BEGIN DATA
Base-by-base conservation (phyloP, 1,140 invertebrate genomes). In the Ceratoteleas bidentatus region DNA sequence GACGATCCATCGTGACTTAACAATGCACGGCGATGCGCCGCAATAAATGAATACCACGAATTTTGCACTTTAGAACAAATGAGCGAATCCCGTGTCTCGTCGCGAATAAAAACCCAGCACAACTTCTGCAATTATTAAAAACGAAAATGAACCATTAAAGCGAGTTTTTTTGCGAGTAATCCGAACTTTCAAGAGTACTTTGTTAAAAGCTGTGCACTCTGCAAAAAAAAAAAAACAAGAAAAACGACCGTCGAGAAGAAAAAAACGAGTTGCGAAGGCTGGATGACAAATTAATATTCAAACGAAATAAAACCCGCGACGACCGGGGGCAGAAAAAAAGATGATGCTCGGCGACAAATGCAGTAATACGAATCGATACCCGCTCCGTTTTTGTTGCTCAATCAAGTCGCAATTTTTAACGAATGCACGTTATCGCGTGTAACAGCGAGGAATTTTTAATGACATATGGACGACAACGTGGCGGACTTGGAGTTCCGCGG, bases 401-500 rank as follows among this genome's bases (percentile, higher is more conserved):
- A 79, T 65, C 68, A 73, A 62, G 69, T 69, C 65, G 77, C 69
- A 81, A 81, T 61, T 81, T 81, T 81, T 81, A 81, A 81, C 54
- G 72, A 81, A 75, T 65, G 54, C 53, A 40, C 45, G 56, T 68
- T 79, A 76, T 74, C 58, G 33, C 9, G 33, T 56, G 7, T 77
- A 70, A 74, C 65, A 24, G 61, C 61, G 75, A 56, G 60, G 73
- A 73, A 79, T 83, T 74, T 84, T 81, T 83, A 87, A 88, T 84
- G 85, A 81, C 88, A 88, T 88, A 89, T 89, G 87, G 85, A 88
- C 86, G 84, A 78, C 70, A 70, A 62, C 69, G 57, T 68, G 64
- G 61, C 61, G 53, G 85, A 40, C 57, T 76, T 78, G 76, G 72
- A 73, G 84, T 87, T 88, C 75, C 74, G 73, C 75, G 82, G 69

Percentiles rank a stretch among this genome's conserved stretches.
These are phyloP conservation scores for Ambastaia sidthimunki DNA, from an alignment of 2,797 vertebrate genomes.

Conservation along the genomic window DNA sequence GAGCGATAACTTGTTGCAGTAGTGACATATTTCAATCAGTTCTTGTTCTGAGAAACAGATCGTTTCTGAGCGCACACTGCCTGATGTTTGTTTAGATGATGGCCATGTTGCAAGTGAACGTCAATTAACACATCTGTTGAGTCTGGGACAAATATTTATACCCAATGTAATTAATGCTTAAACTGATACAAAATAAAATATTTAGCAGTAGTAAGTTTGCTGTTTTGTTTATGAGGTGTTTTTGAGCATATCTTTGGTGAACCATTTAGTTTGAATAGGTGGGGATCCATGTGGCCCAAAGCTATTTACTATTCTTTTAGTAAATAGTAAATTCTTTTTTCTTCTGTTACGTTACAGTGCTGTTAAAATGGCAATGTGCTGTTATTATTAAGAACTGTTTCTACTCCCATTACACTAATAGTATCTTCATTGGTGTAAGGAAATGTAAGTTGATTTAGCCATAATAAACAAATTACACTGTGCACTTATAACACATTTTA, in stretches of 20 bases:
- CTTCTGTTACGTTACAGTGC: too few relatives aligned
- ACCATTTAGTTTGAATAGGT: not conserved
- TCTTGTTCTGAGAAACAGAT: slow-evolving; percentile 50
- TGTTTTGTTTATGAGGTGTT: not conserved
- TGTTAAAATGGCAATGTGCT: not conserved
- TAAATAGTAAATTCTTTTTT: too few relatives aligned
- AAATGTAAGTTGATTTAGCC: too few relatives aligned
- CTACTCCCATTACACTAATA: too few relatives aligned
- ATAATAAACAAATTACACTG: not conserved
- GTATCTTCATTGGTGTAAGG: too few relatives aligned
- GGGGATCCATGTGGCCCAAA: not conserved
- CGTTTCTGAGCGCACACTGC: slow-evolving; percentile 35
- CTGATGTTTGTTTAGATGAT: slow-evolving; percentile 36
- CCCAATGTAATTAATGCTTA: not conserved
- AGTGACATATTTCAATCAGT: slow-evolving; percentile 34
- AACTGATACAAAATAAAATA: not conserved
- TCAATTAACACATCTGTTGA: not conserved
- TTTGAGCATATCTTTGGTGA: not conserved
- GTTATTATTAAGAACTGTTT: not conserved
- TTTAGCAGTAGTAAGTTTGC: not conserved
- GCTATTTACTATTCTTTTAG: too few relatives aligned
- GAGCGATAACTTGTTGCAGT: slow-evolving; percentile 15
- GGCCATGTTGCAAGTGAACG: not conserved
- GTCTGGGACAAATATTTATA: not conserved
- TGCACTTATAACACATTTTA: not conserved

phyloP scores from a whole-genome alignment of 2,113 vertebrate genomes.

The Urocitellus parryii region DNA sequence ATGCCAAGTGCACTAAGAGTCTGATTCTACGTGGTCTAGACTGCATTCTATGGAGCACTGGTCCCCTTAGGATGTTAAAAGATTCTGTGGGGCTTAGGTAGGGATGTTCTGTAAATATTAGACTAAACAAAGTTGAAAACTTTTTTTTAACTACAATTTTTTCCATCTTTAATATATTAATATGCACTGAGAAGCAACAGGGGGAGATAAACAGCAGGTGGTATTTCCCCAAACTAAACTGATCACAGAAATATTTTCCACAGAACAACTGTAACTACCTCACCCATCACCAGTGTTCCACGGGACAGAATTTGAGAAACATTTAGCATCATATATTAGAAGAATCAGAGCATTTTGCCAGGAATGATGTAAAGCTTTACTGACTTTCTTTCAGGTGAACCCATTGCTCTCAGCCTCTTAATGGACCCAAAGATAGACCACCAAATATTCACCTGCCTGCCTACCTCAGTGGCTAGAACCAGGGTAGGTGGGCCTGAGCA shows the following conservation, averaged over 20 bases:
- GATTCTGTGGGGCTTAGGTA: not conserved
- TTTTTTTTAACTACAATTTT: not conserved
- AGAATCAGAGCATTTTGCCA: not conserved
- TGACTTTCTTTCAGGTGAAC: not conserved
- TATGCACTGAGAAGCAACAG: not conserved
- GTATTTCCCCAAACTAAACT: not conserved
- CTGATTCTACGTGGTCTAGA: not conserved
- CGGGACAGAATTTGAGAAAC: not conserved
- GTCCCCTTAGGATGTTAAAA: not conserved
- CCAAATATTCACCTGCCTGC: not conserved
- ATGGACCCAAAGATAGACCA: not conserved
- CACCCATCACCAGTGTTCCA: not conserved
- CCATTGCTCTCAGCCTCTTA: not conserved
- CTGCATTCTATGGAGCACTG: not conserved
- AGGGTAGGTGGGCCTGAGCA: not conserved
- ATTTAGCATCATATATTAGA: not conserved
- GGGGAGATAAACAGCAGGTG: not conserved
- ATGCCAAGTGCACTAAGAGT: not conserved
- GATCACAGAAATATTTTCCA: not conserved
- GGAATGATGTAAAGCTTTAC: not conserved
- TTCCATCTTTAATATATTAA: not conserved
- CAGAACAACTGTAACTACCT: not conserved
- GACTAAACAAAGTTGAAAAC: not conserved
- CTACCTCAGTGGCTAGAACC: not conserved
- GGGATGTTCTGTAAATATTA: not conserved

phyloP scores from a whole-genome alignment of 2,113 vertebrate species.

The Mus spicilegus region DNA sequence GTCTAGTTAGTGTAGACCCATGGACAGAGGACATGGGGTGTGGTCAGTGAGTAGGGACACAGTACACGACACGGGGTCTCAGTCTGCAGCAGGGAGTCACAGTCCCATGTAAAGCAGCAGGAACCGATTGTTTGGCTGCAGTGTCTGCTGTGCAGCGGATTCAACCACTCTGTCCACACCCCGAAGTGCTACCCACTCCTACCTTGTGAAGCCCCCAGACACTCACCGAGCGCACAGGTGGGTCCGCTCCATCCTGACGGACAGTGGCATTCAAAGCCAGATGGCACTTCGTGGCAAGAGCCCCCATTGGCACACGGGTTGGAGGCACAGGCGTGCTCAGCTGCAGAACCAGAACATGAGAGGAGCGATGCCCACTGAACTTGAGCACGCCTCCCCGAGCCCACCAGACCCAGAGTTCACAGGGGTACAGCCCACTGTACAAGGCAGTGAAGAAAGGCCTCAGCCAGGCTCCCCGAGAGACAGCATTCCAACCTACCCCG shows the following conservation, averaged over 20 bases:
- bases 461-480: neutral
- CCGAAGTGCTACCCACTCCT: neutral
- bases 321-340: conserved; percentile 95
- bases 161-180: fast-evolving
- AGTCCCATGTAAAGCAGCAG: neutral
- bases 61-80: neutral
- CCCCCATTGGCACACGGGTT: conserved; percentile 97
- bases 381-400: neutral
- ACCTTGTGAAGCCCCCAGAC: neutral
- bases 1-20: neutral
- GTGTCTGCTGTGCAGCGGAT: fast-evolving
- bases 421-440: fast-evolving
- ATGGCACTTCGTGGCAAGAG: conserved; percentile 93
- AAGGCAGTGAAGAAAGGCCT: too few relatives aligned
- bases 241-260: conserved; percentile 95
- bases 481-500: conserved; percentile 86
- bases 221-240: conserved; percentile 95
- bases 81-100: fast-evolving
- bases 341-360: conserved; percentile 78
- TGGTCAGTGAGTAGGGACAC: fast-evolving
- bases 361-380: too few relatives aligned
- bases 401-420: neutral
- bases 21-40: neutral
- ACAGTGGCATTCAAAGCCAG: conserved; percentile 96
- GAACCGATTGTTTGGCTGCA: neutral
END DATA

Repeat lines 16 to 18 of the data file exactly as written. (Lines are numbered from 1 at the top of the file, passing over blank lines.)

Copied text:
- ACCATTTAGTTTGAATAGGT: not conserved
- TCTTGTTCTGAGAAACAGAT: slow-evolving; percentile 50
- TGTTTTGTTTATGAGGTGTT: not conserved